In Arthur Koestler’s novel Darkness at Noon, protagonist Rubashov is an Old Bolshevik who has been arrested by the Stalinist regime. The book represents his musings while awaiting trial and likely execution.
A short time ago, our leading agriculturalist, B., was shot with thirty of his collaborators because he maintained the opinion that nitrate artificial manure was superior to potash. No. 1 is all for potash; therefore B. and the thirty had to be liquidated as saboteurs. In a nationally centralized agriculture, the alternative of nitrate or potash is of enormous importance : it can decide the issue of the next war. If No. 1 was in the right, history will absolve him … If he was wrong …
Note that phrase in a nationally centralized agriculture. When things are centralized, decisions become overwhelmingly important. There will be strong pressure against allowing dissidents to “interfere with” what has been determined to be the One Best Way.
The assault on what I have called “cognitive methods that have made Westerns societies thrive” has not originated only from the universities, but they have been the most influential source of this destructive challenge. Which is ironic, given that the great growth of educational institutions was driven by and premised on the Enlightenment ideals that all too many of these institutions seem focused on negating.
There was once a rather sinister toy: it consisted of a box with a switch on the side. When you turned the switch to on, the box would open, and hand would come out, and the thing would turn itself off. The behavior of much of western academia seems modeled after the behavior of that box. Unfortunately, it’s not just themselves that these institutions may succeed in turning off.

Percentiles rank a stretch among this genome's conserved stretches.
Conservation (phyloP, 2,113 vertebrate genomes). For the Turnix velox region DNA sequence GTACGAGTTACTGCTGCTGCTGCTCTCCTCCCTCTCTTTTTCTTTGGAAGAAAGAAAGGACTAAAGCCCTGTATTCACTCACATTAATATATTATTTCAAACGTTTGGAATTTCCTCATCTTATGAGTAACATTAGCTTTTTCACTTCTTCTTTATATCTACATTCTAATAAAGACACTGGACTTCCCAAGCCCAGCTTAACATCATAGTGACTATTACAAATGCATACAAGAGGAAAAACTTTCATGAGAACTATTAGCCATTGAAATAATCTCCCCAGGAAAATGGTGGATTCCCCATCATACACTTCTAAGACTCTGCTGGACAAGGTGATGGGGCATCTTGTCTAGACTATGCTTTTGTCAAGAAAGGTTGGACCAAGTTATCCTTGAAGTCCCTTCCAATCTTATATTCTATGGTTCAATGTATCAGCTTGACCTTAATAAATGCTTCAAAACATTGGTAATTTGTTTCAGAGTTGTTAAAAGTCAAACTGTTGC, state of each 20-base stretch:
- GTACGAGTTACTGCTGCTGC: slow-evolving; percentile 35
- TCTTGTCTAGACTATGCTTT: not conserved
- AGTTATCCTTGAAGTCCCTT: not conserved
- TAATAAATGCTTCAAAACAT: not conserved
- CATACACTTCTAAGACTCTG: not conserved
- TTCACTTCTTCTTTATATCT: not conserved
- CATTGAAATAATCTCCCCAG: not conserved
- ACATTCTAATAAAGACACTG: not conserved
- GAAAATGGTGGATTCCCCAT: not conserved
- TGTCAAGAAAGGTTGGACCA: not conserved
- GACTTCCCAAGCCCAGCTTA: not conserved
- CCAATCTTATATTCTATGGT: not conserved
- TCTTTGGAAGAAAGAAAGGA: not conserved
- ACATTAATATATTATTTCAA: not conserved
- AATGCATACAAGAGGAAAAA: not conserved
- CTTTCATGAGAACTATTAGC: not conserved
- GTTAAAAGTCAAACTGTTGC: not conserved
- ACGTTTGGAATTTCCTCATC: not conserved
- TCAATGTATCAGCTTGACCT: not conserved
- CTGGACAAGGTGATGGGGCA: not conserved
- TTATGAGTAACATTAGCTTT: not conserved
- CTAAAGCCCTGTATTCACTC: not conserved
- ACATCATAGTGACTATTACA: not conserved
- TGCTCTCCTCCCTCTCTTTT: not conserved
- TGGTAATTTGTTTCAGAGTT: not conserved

Fellow, sometime-and-in-some-fashion, academics or others dabbling in paper writing?
Dixon looked out of the window at the fields wheeling past, bright green after a wet April. It wasn’t the double-exposure effect of the last half-minute’s talk that had dumbfounded him, for such incidents formed the staple material of Welch colloquies; it was the prospect of reciting the title of the article he’d written. It was a perfect title, in that it crystallized the article’s niggling mindlessness, its funereal parade of yawn-enforcing facts, the pseudo-light it threw upon non-problems. Dixon had read, or begun to read, dozens like it, but his own seemed worse than most in its air of being convinced of its own usefulness and significance. ‘In considering this strangely neglected topic,’ it began. This what neglected topic? This strangely what topic? This strangely neglected what? His thinking all this without having defiled and set fire to the typescript only made him appear to himself as more of a hypocrite and fool. ‘Let’s see,’ he echoed Welch in a pretended effort of memory: ‘oh yes; The Economic Influence of the Developments in Shipbuilding Techniques, 1450 to 1485…’
Lucky Jim, by Kingsley Amis.
I never tire of this book – it’s one of my favorites – even as I pretty much dislike the main character and the object of his affection, the tepid and colorless Christine. What are your favorite campus, or academic, satires?
Update: David Foster and Jim Bennett, in the comments section, both voice the same thought I had on re-reading the above excerpt: an article on the economic impact of shipbuilding techniques sounds pretty darn interesting, actually. I think the scene says something about the main character, Dixon, and his lack of interest in the very topics he is meant to research and study. In short, his heart’s not in it. Either that or Kingsley Amis had zero interest in economics and the title struck him as the most vapid imaginable. Anyone know?